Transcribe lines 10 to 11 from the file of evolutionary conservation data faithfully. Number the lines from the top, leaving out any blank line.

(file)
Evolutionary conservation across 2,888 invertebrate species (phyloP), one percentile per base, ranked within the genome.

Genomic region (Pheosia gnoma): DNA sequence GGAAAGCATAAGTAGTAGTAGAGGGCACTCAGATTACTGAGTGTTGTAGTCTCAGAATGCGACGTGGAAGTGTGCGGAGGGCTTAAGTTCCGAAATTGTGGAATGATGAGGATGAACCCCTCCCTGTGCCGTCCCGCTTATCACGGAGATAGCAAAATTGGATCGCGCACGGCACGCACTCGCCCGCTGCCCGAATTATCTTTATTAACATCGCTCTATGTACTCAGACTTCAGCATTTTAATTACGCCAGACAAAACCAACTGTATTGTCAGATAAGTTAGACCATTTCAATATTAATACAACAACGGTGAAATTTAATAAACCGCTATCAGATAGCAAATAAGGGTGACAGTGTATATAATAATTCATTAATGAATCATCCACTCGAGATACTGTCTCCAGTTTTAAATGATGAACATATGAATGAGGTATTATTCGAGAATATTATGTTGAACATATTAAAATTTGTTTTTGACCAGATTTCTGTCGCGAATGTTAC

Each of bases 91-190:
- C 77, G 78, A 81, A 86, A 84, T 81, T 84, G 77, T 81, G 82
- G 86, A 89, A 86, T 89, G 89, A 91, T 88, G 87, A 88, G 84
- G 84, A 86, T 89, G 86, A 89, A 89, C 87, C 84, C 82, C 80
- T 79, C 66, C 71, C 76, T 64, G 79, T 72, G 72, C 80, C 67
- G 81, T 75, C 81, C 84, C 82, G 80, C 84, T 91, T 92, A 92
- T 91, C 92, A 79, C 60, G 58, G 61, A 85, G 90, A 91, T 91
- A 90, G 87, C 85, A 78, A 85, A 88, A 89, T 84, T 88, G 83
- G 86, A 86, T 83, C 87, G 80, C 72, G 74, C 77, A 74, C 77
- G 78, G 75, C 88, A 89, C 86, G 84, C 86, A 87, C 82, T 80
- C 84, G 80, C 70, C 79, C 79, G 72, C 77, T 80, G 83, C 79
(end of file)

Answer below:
- A 90, G 87, C 85, A 78, A 85, A 88, A 89, T 84, T 88, G 83
- G 86, A 86, T 83, C 87, G 80, C 72, G 74, C 77, A 74, C 77